The benefits of addressing opioid use in the workplace, the risks of ignoring it

Opioid addiction is a growing problem. Addiction to prescription opioids (painkillers like Vicodin and Percocet) has grown to epidemic proportions in the United States and Pennsylvania has been hit particularly hard.

Anyone can become addicted. One in five Americans say a family member has been addicted to prescription painkillers.[1] In Pennsylvania and across the country, opioid addiction affects men and women of all ages and races, from small towns and big cities. Most people with unhealthy drug use are employed full-time.

What does that mean for you, as an employer? It means your employees have a growing risk of opioid addiction and some may already be struggling with addiction—whether you know it or not.

Addictions of any kind can cause problems at work. However, opioids are a special case because:

  • They are medications that are sometimes prescribed for legitimate conditions. Americans see the risks of medications as smaller than they really are.
  • Problems with prescription painkillers can lead to heroin use, which has severe consequences for families and workplaces.

As an employer, you can improve your company culture—and your bottom line—by taking steps to address at-risk opioid use and opioid addiction.

The Risks of Doing Nothing


On average, workers who use prescription opioids non-medically are absent from work about three extra days per year. In fact, the effect of non-medical opioid use on absenteeism is greater than heavy alcohol use.[2]

Absenteeism due to opioid addiction cost American employers $1.1 billion in 2007.[3]

Healthcare Costs

Healthcare costs related to opiate addiction are skyrocketing. The number of private health insurance claims related to opioid dependence soared by 3,204 percent from 2007 to 2014.[4]

On average, people with at-risk opioid use (possible addiction) cost employers nearly twice as much in annual healthcare expenses as those without at-risk use.[5]

There are many reasons that healthcare costs are higher for people with at-risk opioid use.

If prescribed, the medications themselves are costly. And opioid use is associated with a long list of other health problems, such as breathing problems, depression, infertility, poor digestion, and tooth decay, all of which can increase healthcare costs for employers.[6] Research suggests that family members of people with addiction tend to incur more health care costs as well, which employers often cover.[7],[8]


Employees with addictions change jobs more often.[9] Losing an employee and hiring someone new is expensive.

It costs you about one-fifth of a worker’s salary to replace her. Turnover is expensive because of productivity losses when someone leaves a job, the costs of hiring and training a new employee, and slower productivity until the new employee gets up to speed in his new job.[10]

Relationships and Company Culture

By definition, addiction affects social functioning and fulfillment of obligations. At work, addiction can hurt an employee’s productivity and ability to collaborate. This, in turn, affects other employees and the company on the whole.

Other employees are more likely to quit if they work with a person who has an addiction.[11]

The Rewards of Taking Proactive Steps to Address Opioids

Workplaces can prevent opioid addiction

Research shows that drug-free workplace policies and employee assistance programs work well to reduce prescription drug misuse, particularly among younger workers.[12]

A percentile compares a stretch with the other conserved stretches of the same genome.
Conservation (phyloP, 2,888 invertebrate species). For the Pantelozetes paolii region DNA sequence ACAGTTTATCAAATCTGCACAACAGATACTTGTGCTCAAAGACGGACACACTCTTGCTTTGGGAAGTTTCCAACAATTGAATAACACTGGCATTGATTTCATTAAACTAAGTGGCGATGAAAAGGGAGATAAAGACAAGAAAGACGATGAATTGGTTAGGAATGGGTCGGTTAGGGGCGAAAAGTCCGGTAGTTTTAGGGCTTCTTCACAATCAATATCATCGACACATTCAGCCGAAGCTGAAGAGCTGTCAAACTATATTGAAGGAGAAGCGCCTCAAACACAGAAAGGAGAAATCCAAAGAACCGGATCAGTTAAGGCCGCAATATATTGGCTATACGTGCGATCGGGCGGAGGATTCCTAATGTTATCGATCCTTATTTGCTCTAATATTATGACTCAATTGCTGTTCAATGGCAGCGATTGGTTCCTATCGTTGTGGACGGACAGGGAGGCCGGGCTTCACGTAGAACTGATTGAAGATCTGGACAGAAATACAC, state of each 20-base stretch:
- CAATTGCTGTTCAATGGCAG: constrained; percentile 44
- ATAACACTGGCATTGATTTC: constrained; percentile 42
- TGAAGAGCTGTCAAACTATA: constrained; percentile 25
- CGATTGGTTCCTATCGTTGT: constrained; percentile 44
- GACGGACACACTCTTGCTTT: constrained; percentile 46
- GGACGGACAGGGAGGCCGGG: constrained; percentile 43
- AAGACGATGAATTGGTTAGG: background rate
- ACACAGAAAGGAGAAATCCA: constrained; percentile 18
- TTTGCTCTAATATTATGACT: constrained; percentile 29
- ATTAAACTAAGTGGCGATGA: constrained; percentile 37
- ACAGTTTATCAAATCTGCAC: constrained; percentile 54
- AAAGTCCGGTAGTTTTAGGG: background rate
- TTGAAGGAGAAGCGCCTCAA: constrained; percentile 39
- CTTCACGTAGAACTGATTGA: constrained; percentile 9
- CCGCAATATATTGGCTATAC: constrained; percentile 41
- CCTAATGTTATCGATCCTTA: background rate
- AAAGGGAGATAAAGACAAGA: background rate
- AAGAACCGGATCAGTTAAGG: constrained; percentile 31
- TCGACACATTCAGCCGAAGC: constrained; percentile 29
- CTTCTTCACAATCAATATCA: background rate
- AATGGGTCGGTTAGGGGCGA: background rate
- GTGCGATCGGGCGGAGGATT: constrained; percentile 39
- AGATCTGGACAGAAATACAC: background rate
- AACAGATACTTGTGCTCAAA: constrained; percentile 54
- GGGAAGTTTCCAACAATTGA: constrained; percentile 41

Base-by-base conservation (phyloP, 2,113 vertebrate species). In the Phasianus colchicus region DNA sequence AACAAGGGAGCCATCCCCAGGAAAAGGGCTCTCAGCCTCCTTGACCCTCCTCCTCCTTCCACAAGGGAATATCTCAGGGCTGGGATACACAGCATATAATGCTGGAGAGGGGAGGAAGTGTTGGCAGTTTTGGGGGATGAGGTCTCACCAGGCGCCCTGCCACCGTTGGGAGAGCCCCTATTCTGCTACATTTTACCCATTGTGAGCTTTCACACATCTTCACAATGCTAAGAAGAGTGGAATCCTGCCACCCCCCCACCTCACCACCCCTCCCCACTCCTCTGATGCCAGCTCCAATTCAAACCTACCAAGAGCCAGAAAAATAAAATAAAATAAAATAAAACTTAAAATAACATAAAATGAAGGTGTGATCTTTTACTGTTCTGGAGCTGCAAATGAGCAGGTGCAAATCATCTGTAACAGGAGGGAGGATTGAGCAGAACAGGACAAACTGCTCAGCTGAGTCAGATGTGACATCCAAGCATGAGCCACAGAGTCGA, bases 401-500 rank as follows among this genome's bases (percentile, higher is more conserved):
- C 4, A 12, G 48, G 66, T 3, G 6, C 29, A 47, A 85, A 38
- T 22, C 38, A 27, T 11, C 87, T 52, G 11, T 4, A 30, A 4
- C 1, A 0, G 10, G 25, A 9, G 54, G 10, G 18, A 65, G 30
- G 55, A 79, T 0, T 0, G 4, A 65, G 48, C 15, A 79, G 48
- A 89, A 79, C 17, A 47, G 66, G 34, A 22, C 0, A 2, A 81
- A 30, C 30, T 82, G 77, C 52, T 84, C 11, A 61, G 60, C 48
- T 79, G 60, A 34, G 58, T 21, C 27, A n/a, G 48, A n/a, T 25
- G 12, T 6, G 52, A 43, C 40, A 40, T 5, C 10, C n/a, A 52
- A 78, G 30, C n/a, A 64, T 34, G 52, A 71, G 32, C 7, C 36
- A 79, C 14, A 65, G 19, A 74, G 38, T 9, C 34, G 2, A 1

Workplaces can help employees get back on their feet

When addiction treatment is required by employers, it is more likely to be successful. Pressure from the workplace helps people get into treatment earlier and gives them an ongoing reason to maintain recovery.[13]


SAMHSA Drug Free Workplace Toolkit:

Drug Free Workplace PA:

[1] Kaiser Health Tracking Poll (2016). Retrieved from:

[2]  Hasselt, M. V., Keyes, V., Bray, J., & Miller, T. (2015). Prescription Drug Abuse and Workplace Absenteeism: Evidence from the 2008–2012 National Survey on Drug Use and Health. Journal of Workplace Behavioral Health, 30(4), 379-392.

[3] Birnbaum, H. G., White, A. G., Schiller, M., Waldman, T., Cleveland, J. M., & Roland, C. L. (2011). Societal Costs of Prescription Opioid Abuse, Dependence, and Misuse in the United States. Pain Med Pain Medicine, 12(4), 657-667.

[4] The Opioid Crisis Among the Privately Insured (2016). Retrieved from:

[5] The opioid crisis in America’s workforce (2016). Retrieved from: 

[6] Opioids Wreak Havoc on Workers’ Compensation Costs (2012). Retrieved from: update 8-31.pdf

[7] Ray, G. T., Mertens, J. R., & Weisner, C. (2007). The Excess Medical Cost And Health Problems of Family Members of Persons Diagnosed With Alcohol or Drug Problems. Medical Care, 45(2), 116-122.

[8] Smith, V. C., & Wilson, C. R. (2016). Families Affected by Parental Substance Use. Pediatrics, 138(2).

[9] Save Your Company Money By Assuring Accessing to Substance Abuse Treatment (2008). Retrieved from:

[10] There Are Significant Business Costs to Replacing Employees (2012). Retrieved from:

[11] Toxic Employees in the Workplace: Hidden Costs and How to Spot Them (2015). Retrieved from:

[12] Miller T, Novak SP, Galvin DM, Spicer RS, Cluff L, & Kasat S (2015). School and Work Status, Drug-Free Workplace Protections, and Prescription Drug Misuse Among Americans Ages 15–25. Journal of Studies on Alcohol and Drugs, 76(2), 195–203.

[13] Weisner, C., Lu, Y., Hinman, A., Monahan, J., Bonnie, R. J., Moore, C. D., & Appelbaum, P. S. (2009). Substance Use, Symptom, and Employment Outcomes of Persons With a Workplace Mandate for Chemical Dependency Treatment. Psychiatric Services, 60(5), 646–654.